Saapaat: some recent hardcore bootlegsReviewed here, three recent bootlegs of three crucial '80's hardcore bands from around the world. Each of the countries represented here-- Japan, Finland and the USA-- was particularly renowned for the strength of its hardcore, and each band here was arguably the single most important in its own national scene. Equally importantly, each band maintained an authentic mystique that survives to this day, and each band surpassed and transcended the aesthetic limitations of the scenes that they are often regarded as epitomizing. It's also nice to see that, contrary to the unfortunate history of shoddily done, greedily-priced bootlegs marked by bad sound and either wrong information or none at all, these records are consistently nicely put together and easily recommended to fans both old and new.
GISM "Live Tokyo 1982 -1983" LP
Tokyo's GISM remain perhaps the single most intriguing and mythologized band in hardcore history, with a litany of anecdotes and rumours borne of singer Sakevi's all-too-real insanity, expressed through his brutally surreal visual artwork, haunting lyrics and honest commitment to the sort of violence and chaos that is simply symbolic grist to the artistic mill for 99% of punks. Married to an astonishingly strange yet undeniably effective reconciliation of rough hardcore, industrial noise and wailing hair metal with a extremist left revolutionary ideology and a sartorial sensibility borrowed straight from early Motley Crue records, the result was GISM. For this reason, any serious collector of obscure and foreign hardcore that might normally turn his or her nose up at the usual cash-grab live bootlegs can be forgiven for ignoring their better judgement and shelling out for anything otherwise unheard. As a fan and as an amateur scholar of this music, it's fascinating to see how GISM's signature sound developed, and these extremely early live recordings provide as good a chance as any to view that progression.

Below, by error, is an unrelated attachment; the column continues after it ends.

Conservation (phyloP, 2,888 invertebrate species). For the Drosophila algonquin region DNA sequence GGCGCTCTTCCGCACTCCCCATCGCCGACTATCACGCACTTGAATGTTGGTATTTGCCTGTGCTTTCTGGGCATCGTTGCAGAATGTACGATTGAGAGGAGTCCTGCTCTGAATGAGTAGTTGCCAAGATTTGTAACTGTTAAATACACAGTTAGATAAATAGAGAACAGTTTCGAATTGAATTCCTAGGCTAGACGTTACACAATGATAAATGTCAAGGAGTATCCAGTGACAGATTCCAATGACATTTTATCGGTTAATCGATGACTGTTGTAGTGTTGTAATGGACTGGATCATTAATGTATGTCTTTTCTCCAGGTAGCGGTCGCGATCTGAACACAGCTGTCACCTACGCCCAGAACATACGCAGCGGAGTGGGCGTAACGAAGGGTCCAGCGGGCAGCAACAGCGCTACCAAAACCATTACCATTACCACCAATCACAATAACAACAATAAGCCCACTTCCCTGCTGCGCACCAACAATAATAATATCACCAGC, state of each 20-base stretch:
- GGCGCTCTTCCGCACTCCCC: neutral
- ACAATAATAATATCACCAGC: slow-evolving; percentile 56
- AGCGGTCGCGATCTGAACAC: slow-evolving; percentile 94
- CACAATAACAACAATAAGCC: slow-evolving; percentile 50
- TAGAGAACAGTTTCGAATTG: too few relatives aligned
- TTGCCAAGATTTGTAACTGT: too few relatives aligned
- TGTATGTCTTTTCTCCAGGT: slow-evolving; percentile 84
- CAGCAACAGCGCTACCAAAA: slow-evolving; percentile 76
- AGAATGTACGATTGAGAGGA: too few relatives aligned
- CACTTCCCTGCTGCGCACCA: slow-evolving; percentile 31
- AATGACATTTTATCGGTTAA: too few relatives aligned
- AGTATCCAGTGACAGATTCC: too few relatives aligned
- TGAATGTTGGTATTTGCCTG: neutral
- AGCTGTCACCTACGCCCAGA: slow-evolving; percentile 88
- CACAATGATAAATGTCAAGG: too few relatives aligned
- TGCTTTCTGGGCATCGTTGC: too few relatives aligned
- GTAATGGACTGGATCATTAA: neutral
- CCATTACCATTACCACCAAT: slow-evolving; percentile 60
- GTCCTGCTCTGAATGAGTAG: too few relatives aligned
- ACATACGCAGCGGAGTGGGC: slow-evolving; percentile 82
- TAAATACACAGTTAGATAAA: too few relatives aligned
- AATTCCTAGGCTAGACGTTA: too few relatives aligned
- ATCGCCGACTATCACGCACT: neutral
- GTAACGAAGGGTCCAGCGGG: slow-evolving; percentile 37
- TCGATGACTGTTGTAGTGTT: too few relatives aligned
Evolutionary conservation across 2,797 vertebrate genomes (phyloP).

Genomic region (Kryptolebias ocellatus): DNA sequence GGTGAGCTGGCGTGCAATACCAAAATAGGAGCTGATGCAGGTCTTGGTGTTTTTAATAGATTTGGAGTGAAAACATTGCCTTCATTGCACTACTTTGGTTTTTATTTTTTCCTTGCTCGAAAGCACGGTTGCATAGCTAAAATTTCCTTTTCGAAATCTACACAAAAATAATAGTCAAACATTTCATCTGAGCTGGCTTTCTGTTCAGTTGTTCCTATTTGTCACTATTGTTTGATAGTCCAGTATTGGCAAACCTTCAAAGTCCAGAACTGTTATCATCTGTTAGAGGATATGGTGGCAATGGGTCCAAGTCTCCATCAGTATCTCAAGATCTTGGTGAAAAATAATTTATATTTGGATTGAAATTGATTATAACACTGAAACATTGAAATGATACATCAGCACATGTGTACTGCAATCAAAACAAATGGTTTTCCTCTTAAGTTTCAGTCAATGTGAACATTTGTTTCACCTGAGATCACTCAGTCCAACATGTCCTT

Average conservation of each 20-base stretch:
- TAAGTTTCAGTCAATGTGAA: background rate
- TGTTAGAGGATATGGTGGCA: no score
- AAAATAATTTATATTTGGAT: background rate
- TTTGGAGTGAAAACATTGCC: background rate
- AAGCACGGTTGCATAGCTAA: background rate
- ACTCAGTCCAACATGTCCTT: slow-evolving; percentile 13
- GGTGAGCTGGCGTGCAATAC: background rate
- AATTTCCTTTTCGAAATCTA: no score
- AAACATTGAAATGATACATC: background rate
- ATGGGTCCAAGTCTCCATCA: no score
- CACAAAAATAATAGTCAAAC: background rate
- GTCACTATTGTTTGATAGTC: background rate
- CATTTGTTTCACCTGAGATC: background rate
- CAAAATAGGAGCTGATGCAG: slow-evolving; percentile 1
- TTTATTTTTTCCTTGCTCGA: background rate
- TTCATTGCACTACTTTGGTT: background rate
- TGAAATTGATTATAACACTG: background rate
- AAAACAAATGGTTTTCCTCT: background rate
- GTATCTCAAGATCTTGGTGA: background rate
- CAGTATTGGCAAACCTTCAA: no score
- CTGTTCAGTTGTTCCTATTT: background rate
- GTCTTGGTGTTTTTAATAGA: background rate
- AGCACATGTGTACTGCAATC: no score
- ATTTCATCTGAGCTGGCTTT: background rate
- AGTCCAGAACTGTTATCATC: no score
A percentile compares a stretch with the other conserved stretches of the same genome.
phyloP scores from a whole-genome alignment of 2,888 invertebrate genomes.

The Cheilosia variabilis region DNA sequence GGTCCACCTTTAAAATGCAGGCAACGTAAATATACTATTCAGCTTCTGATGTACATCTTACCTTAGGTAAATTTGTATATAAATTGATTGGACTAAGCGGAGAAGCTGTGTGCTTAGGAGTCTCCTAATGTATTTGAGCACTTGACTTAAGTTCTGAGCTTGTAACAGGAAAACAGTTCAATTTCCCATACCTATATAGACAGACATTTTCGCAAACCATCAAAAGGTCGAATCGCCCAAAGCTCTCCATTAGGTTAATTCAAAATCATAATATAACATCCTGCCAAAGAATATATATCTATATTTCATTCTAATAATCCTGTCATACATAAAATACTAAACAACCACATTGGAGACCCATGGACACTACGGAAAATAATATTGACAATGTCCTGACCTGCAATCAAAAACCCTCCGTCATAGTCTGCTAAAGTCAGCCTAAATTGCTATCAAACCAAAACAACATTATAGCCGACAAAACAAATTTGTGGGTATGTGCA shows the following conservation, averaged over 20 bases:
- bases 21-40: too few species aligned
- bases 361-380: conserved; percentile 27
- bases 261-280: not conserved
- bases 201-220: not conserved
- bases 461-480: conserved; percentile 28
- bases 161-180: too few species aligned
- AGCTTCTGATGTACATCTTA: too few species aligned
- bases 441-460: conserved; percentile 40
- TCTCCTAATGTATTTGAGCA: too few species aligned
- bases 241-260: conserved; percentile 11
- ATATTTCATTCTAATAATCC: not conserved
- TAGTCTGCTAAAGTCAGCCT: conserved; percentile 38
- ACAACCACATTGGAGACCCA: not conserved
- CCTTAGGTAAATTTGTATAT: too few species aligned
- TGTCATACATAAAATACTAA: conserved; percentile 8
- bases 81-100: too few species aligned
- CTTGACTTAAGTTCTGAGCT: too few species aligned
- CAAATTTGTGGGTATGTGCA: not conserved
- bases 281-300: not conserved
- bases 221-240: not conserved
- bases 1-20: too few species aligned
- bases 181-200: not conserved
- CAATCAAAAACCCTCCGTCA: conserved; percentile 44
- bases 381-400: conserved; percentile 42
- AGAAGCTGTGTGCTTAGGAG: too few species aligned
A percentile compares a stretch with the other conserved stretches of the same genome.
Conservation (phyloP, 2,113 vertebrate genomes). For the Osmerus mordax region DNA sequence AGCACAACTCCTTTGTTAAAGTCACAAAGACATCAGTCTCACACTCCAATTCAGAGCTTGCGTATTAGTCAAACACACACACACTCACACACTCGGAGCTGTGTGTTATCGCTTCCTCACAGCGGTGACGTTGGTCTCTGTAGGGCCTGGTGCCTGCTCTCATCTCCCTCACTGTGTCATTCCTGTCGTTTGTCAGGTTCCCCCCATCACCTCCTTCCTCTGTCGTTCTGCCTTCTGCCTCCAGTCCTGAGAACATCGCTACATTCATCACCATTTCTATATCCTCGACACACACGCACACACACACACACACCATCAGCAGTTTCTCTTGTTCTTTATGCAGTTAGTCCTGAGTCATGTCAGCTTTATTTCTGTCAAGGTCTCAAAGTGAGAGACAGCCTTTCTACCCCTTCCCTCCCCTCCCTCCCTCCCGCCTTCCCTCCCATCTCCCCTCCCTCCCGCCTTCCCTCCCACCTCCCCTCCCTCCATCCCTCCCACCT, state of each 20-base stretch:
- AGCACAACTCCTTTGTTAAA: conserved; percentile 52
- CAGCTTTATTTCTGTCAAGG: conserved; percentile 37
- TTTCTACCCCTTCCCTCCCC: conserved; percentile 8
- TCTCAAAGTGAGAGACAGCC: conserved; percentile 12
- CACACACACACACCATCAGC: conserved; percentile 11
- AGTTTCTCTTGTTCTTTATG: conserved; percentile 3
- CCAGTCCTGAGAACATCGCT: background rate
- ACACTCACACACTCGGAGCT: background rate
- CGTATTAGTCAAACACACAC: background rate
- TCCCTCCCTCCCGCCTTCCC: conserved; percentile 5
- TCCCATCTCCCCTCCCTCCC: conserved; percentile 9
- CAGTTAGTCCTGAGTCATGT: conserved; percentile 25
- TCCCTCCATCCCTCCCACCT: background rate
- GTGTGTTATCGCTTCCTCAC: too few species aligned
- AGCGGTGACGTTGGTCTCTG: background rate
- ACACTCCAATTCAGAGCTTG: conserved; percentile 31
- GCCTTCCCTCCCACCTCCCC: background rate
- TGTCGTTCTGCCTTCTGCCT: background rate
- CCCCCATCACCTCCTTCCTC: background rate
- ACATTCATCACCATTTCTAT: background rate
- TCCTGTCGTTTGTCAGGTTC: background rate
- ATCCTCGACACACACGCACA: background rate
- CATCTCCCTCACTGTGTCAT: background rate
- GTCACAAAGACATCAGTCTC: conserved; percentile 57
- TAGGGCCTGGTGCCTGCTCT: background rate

Side one's April 1982 gig is, of course, unspeakably raw and noisy, but the vocals are relatively clear, the drums audible and the guitars provide a steady churn of barely-structured rushing thrash and feedback that, while nowhere near so sophisticated or metallic as the band would become when late guitarist Randy Uchida joined soon after, is powerful and anguished. Recorded just five or six months after their November '81 debut and five months before the set partially captured on the seminal "Outsider" comp LP, it's probably a bit foolish to make any firm assessments of influence and inspiration based on such rough recordings, but I would nonetheless be surprised if the band weren't listening to an awful lot of very early UK hardcore at this stage. The speed and snarled vocals are much more suggestive of Discharge, Disorder and Chaos UK than of traditional '70's punk or even the better-known contemporary American hardcore, and the likelihood of likeminded Finnish, Swedish or Italian bands being widely heard in Japan at this stage seems slim (feel free to correct me if you know otherwise, because the possibilities are intriguing).
The second side was recorded some time in 1983, and the sound is marginally better (similar to the much-maligned live material on Negative Approach's "Total Recall", which I think sounds great). The sound has already progressed considerably, with the songs generally tighter and faster, and most importantly, Uchida's guitar thrashing out the serious riffing and wild leadwork that would soon become Japcore's defining components. It's less historically important than the first set, perhaps, but it's a great listen if you're a GISM freak and probably completely unlistenable to just about anyone else...consider yourself warned. Oh yeah, and as usual for Absolute Power releases, the packaging is stellar and packed with insight and information. Clearly a labour of love from some truly dedicated fans.